What are the differences between the Amazon EBS volume types?

Last updated: 2022-11-28

I want to choose an Amazon Elastic Block Store (Amazon EBS) volume type that's right for my workload. What are the differences between the volume types?

Resolution

When determining which Amazon EBS volume type is right for your needs, consider the following:

  • Durability
  • Volume size
  • Maximum IOPS per volume
  • Maximum throughput per volume
  • Whether it supports Amazon EBS Multi-Attach
  • Whether it supports boot volume

Amazon EBS provides the following volume types: previous generation, hard disk drives (HDD), and solid state drives (SSD).

Note: Before you change your volume type, see Limitations.

Previous generation

You can use this volume type as a backup and for archiving, or for workloads with small datasets that you access infrequently. For more information on this volume type, see Previous generation Magnetic volumes.

Hard disk drives (HDD)

The dominant performance attribute for this volume type is the throughput. HDD-backed volumes are optimized for workloads that require a large I/Osize, or workloads that have a synchronized I/O. It's a best practice to use an Amazon EBS-optimized Amazon Elastic Compute Cloud (Amazon EC2) instance for this volume type. HDD-backed volumes don't support boot volume, so you can't choose it as a root volume.

HHD-backed volumes fall under two categories: Throughput Optimized HDD (st1) and Cold HDD (sc1). If optimal performance is your priority, then consider st1. If cost optimization is your priority, then consider sc1. Both st1 and sc1 offer the same level of durability. For more information on Throughput Optimized HDD and Cold HDD, see Overview of HDD-backed volumes.

Solid state drives (SSD)

The dominant performance attribute for this volume type is IOPS. SSD-backed volumes are optimized for a small I/O size and random I/O. It's a best practice to use an Amazon EBS-optimized instance for this volume type. SSD-backed volume types include General Purpose SSD volumes and Provisioned IOPS SSD volumes.

General Purpose SSD volumes

General Purpose SSD volumes are good for a wide variety of transactional workloads that require less than the following:

  • 16,000 IOPS
  • 1,000 MiB/s of throughput
  • 160-TiB volume size

General Purpose SSD volumes include gp2 and gp3 types. Both gp2 and gp3 can reach up to 16000 IOPS, and offer the same level of durability. However, gp2 volumes reach a lower maximum throughput per volume (250 MiB/s) than gp3 volumes (1000 MiB/s). IOPs performance for gp2 volumes scales linearly with volume size, and gp2 burst performance is good for workloads that have a high IOPS burst rate. gp3 volumes don't use burst performance. However, gp3 volumes provide a consistent 3,000 IOPS baseline performance and 125 MiB/s throughput performance regardless of volume size. With gp3 volumes, you can provision IOPS and throughput independent of storage size.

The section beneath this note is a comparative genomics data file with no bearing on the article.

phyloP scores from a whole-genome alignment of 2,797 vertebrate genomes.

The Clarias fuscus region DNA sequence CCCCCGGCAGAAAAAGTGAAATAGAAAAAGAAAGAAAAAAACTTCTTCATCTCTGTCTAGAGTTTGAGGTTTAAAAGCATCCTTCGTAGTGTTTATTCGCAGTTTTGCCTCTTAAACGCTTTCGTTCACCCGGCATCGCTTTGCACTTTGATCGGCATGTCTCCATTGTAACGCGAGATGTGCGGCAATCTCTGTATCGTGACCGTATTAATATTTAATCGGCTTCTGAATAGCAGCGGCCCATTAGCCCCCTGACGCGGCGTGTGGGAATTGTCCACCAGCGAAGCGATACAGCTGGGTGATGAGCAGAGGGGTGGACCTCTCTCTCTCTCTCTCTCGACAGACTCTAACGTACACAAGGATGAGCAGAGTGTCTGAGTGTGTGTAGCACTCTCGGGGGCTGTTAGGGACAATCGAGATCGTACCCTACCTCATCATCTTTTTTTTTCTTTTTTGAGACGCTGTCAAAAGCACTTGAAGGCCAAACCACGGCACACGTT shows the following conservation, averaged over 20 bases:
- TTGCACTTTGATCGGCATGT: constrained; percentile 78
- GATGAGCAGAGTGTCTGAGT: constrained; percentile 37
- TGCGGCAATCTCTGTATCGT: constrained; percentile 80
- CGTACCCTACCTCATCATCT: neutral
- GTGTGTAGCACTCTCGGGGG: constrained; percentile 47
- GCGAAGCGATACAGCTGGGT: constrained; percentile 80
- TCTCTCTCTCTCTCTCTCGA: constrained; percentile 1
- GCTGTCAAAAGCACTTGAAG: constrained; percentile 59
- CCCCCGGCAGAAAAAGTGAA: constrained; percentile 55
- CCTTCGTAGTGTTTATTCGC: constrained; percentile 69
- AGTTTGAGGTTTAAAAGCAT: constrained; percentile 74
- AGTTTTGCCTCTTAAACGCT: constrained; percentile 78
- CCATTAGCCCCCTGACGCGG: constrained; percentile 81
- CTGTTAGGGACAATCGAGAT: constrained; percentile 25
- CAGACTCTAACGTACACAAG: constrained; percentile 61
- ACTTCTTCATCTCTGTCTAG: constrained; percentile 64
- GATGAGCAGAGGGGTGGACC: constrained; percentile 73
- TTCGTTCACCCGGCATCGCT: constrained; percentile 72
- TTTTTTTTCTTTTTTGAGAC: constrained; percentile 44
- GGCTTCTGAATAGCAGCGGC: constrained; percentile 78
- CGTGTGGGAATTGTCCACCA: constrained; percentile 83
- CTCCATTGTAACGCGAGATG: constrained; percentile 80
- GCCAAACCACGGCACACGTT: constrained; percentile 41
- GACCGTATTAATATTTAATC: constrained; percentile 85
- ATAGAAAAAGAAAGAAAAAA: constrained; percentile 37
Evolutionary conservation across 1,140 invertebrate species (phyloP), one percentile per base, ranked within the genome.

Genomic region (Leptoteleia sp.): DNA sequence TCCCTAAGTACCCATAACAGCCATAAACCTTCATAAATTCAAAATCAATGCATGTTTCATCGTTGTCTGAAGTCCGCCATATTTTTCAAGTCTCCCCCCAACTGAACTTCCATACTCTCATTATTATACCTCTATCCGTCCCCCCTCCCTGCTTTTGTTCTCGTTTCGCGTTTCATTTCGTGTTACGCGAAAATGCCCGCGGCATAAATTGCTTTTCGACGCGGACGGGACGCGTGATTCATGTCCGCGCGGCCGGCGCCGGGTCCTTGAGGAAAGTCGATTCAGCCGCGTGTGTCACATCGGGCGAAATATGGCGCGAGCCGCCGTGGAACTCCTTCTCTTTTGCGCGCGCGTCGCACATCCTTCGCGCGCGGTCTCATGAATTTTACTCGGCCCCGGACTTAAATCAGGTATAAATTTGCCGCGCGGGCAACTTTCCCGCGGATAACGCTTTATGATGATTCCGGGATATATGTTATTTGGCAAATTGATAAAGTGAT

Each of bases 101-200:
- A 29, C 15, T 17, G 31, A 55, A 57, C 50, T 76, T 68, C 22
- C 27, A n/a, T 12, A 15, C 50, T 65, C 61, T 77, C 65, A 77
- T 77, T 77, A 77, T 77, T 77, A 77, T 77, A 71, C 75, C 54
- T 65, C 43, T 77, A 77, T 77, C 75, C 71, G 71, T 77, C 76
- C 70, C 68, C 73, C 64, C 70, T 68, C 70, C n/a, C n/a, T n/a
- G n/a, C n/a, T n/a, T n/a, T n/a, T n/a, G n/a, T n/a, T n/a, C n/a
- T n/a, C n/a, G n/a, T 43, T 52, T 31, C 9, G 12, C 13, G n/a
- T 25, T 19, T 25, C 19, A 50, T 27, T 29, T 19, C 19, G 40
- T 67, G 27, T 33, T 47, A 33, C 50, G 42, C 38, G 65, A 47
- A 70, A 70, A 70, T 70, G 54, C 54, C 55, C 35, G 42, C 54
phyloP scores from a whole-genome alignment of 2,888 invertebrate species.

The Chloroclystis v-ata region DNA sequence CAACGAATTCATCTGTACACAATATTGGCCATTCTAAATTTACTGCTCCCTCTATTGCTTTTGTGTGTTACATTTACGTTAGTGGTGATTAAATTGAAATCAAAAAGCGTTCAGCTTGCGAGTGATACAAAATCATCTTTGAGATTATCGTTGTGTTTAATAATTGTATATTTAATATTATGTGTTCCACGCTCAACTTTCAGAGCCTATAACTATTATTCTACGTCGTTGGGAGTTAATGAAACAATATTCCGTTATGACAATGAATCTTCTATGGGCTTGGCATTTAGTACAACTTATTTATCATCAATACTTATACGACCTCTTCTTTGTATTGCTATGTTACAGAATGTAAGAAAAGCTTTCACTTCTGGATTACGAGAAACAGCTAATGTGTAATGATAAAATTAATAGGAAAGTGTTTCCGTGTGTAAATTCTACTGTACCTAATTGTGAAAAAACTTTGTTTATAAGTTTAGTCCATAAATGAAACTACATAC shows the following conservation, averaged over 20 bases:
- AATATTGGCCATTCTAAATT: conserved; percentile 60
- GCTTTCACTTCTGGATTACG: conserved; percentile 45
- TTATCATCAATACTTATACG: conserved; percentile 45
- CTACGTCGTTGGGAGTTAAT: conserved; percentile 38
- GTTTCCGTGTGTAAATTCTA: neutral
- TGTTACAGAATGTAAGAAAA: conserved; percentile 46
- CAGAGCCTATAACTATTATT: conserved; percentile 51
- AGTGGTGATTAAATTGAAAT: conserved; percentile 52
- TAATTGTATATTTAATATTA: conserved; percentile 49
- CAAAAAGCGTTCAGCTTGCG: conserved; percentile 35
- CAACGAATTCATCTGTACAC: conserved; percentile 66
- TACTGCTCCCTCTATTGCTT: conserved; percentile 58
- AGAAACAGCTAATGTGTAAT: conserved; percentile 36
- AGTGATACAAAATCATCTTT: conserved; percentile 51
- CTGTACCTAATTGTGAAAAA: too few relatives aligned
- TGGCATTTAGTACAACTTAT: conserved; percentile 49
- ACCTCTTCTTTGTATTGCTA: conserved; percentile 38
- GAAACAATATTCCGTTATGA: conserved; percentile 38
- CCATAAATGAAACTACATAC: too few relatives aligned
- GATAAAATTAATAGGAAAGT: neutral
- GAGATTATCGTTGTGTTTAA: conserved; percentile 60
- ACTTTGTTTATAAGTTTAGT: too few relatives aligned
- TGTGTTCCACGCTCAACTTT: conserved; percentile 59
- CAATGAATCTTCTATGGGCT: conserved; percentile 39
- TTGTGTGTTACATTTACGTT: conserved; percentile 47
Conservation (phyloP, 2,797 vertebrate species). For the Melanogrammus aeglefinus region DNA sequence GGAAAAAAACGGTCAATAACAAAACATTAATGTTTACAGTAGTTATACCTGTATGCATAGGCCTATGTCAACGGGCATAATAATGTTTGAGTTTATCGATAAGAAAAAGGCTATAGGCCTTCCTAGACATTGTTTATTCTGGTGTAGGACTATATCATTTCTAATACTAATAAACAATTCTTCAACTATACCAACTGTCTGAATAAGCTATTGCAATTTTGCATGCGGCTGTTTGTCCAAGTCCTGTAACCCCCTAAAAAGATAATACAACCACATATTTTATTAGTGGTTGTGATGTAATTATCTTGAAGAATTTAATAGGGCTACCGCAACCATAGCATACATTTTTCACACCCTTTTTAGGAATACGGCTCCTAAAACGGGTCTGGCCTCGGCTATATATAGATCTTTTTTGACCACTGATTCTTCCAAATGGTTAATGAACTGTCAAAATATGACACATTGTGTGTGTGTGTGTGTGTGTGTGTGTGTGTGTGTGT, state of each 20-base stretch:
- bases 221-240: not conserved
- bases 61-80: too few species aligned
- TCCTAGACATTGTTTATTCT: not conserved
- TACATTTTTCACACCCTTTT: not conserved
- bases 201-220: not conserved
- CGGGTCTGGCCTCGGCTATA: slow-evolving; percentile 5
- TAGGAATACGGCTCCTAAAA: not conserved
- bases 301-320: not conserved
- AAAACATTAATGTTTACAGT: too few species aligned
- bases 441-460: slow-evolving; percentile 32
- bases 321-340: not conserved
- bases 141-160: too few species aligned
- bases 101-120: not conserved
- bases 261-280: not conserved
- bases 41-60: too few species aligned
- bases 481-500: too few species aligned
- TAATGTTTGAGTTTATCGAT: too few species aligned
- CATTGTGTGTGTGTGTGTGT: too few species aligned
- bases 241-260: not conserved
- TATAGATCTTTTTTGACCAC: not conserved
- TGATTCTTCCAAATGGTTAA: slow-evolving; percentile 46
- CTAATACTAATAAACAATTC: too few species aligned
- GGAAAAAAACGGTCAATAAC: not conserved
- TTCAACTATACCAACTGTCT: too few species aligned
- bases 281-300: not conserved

If you're currently using gp2 and want to change to gp3, see Migrate to gp3 from gp2.

Note: If you don't specify IOPS or throughput performance when changing your volume type from gp2 to gp3, then Amazon EBS provisions whichever performance is higher.

Provisioned IOPS SSD volumes

Provisioned IOPS SSD volumes include io2 volumes, io2 Block Express volumes, and io1 volumes. Each one requires 16,000 KiB I/O minimum IOPS per volume. If your workload requires up to 64,000 IOPS per volume and up to 1,000 MiB/s of throughput, then use io1 and io2. If your workload requires up to 256,000 IOPS per volume and up to 4,000 MiB/s of throughput, then use io2 Block Express. If you require more durability and more ration per GiB, then use either io2 or io2 Block Express.

Note: To achieve optimal performance for these volume types, consider the following:

  • io1: If you created your io1 volume before December 6, 2017, then you must modify the volume.
  • io1 and io2: Make sure that you provisioned 64,000 IOPS to reach the maximum 1,000 MiB/s throughput.
  • io2 Block Express: Only c7g, r5b, trn1, x2idn, and x2iedn instances support io2 Block Express volumes.
  • The maximum values for IOPS, throughput, and latency are based on an I/O size of 16 KiB. A larger I/O size can't reach these maximum values.

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